Frequently asked questions

On this page two interpreters and interpreter-trainers, Daniel Gile and Mikołaj Sekrecki, answer your questions. For details of who they are have a look at the contributors page. In the meantime, a big thank you to Mikołaj and Daniel.

Daniel Gile

Mikołaj Sekrecki

Is it possible to be a good translator and a good interpreter at the same time ?

The skills are not exactly the same, and some authors in the literature have claimed that it is not possible, but there is no incompatibility between the skills of translators and interpreters, and many people do both, especially, but not only, in countries where there is little interpreting work.

Yes but in this job juggling moderation is strongly advised; one must have priorities and strive for a balance between the two. Translation no doubt makes an interpreter more versatile as for subject matters and more assured in handling a given language.

What language should one take notes (in consecutive) ?

The essential point to remember is that note-taking takes up attention and time at the expense of listening. One should therefore take notes in the language in which the notes come to the mind most easily, be it the source language, the target language or a third language. If it takes a fraction of a second more to find the appropriate target-language word or idiom when reformulating the speech in the target language, it does not really matter, because at that stage, you pace yourself, and do not run the risk of “losing” anything.

No pattern. As long as they are a boon and not a beast to an interpreter, they may be in any language or no language at all but cognitive representations (symbols). Key concepts, though, should be noted down in atarget language, even in full words, so that they stand out, as they are bound to appear in the interpretation

Is it useful to learn consecutive, while there is less and less work in consecutive ?

Firstly, it is not quite true that consecutive is disappearing from the market. Not only is it still strong in many areas, but it may become stronger as budgets shrink, and people become unwilling to pay for two or three interpreters plus a booth. Secondly, mastering consecutive is a good way of acquiring the proper approach to interpreting, including analysis of the source speech and separation between the two languages. While all consecutive-interpreting skills are not directly useful in simultaneous, some are, and are very important.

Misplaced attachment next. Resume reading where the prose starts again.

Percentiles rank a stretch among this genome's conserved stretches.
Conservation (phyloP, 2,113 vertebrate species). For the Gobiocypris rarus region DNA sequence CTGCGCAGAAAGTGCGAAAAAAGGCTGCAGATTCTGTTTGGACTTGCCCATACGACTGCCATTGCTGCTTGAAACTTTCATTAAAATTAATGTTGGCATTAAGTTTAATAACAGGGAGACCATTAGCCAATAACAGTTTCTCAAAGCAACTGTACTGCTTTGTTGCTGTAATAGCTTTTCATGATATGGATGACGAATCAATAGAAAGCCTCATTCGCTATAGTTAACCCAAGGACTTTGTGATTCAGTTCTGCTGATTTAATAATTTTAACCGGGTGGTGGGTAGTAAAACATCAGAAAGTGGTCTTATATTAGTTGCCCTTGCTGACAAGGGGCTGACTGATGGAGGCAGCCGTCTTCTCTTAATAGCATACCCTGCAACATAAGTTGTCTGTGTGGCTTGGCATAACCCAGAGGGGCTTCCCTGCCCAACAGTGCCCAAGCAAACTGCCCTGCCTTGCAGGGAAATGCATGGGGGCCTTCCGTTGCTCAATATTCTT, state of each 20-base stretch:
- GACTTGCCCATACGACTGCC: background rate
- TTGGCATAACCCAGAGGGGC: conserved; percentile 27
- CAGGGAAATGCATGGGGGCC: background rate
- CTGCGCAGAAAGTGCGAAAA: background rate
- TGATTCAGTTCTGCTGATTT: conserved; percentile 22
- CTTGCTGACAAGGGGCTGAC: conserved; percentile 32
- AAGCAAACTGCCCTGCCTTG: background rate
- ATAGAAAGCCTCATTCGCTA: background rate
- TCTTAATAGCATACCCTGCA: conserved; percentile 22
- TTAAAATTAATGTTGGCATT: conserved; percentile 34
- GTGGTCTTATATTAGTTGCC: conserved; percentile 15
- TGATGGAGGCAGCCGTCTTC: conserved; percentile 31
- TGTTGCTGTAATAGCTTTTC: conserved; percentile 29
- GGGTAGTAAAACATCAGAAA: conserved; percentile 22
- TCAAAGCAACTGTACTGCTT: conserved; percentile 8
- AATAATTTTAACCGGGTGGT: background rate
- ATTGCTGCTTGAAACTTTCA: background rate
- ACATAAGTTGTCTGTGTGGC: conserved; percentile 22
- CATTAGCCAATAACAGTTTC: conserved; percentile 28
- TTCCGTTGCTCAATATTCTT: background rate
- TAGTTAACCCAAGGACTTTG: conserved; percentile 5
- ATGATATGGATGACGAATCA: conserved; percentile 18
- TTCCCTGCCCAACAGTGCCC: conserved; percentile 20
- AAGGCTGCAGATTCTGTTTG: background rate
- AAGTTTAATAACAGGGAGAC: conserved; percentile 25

Yes, the big way. It keeps the brain working, facilitates text analysis, which is vital also outside interpreting (e.g. preparation for meetings often requires extensive reading), and is an intellectual challenge, which is always welcome. There are few better kicks out there than that stemming from an interpreter’s satisfaction with a good performance in long consecutive.

Must interpreters have a good memory ?

Not in the usual sense of the word. This is the myth. What they do is listen very carefully and very analytically, and can thus recall much more than people with the same memory abilities, but who listen in a less intense way.

That is highly recommended but a lack of it may be compensated by reliable notes. However, interpreters must be acutely aware of where they are, for whom they are doing a job, as well as what the purpose of communication is here and there. All this calls for remembering, for example, names of people and institutions. Generally, good memory also helps immensely in preparation for meetings, which is less time-consuming.

My interpreting performances vary greatly and am not sure that I am really improving. Is there something wrong with me ?

These fluctuations are experienced by many students, and probably have to do with the fact that interpreting stretches your cognitive abilities to the limit, so that any transitional weakness shows. Nevertheless, over time, with practice, you will find that your skills have improved.

Not necessarily, you are only human. However, if interpreting is your trade, you are supposed to be professional, i.e., among other things, good, so you should regularly take stock of your non-improvement and revise your strategies, which might have to be attuned to your individual profile. You will improve with true dedication and practice in place